|Authors||Pathak PR, Holden SE, Schaefer SC, Leverson G, Chen H, Sippel RS|
|Journal||J. Surg. Res. Volume: 190 Issue: 1 Pages: 119-25|
|Publish Date||2014 Jul|
Curative parathyroidectomy for primary hyperparathyroidism (PHPT) resolves various nonspecific symptoms related to the disease. Between 8% and 40% of patients with normocalcemia after parathyroidectomy have persistently elevated parathyroid hormone (ePTH) levels at follow-up. We investigated whether ePTH in the early postoperative period was associated with the timing of symptom improvement.This prospective study included adult patients with PHPT who underwent curative parathyroidectomy from November 2011 to September 2012. Biochemical testing at 2 wk postoperatively identified ePTH (defined as PTH>72 pg/mL) versus normal PTH (nPTH). A questionnaire administered pre- and post-operatively at 6 wk and 6 mo asked patients to rate the frequency of 18 symptoms of PHPT on a five-point Likert scale. Student t-tests were used to compare pre- with postoperative changes in scores for individual symptoms.Of 194 patients who underwent parathyroidectomy, 129 (66%) participated in the study. Preoperatively, all patients were symptomatic, with a mean of 13±4 symptoms. Two weeks postoperatively, 20 patients (16%) had ePTH. The percentage of patients with postoperative improvement for individual symptoms was compared between groups. At the early time point (6 wk), the ePTH group showed less improvement in 14 of 18 symptoms. This difference reached statistical significance for four symptoms: anxiety, constipation, thirst, and polyuria. By the 6-mo time point, these differences had resolved, and symptom improvement was similar between groups.ePTH after curative parathyroidectomy may result in a delay in symptom improvement 6 wk postoperatively; however, this difference resolves in 6 mo.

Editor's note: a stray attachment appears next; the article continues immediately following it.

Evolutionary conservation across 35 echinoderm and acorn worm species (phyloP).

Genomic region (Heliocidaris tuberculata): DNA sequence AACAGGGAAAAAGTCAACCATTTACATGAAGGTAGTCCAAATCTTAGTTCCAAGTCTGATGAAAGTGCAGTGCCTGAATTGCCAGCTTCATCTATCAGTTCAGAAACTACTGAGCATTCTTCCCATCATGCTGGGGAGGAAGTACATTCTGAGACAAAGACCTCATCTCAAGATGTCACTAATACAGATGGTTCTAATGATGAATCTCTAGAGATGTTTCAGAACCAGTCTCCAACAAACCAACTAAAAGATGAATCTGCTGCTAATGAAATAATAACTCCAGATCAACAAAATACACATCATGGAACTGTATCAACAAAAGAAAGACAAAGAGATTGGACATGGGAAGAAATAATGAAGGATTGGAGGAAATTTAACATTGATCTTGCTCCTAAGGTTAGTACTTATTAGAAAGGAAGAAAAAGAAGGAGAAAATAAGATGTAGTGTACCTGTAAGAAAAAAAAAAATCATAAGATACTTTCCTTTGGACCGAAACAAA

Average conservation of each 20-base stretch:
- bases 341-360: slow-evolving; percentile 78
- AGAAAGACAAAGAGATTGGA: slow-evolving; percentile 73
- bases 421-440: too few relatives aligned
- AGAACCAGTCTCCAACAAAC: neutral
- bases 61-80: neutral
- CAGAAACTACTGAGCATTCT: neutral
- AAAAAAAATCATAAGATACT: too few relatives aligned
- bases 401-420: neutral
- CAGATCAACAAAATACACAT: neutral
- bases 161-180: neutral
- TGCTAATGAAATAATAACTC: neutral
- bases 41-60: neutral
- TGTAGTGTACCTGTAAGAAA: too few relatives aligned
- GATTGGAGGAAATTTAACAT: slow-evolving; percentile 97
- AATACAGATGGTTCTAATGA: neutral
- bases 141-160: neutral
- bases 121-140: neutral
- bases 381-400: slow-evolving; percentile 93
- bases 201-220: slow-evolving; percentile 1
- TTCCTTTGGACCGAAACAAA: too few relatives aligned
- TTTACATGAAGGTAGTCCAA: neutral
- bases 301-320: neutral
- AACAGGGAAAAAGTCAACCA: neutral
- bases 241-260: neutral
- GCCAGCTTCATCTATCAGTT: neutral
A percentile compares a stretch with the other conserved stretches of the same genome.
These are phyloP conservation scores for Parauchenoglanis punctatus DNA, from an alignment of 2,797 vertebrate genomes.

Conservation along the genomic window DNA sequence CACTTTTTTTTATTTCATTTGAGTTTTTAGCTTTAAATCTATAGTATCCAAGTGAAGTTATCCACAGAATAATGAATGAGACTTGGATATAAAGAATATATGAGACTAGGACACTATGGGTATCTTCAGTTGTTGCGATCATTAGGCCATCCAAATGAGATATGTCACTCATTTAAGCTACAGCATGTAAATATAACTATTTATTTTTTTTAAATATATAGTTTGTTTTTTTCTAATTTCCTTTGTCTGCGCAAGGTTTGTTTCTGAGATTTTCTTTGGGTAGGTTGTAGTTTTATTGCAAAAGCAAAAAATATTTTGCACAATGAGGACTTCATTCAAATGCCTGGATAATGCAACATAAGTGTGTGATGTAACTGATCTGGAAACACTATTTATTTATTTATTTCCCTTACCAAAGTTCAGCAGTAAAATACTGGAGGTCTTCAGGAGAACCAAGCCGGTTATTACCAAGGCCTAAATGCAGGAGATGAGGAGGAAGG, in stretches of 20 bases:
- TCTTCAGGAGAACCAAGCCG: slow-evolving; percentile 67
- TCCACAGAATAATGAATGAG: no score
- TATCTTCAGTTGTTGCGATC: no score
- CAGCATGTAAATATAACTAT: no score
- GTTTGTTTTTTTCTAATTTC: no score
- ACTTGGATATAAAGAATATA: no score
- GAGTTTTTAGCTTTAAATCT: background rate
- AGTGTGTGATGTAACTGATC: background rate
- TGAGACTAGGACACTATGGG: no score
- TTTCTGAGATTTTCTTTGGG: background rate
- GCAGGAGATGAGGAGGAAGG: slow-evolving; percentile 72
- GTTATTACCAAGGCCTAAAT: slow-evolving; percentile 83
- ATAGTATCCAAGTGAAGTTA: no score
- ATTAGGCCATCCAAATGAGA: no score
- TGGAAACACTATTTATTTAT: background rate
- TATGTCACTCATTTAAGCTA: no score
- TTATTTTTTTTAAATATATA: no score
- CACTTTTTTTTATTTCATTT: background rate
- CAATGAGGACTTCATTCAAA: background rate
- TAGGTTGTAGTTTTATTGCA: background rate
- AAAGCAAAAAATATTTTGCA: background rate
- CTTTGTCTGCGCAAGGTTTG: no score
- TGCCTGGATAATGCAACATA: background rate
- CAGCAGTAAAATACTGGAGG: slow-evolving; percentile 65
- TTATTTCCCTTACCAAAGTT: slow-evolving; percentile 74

|Full Text||Full text available on PubMed Central|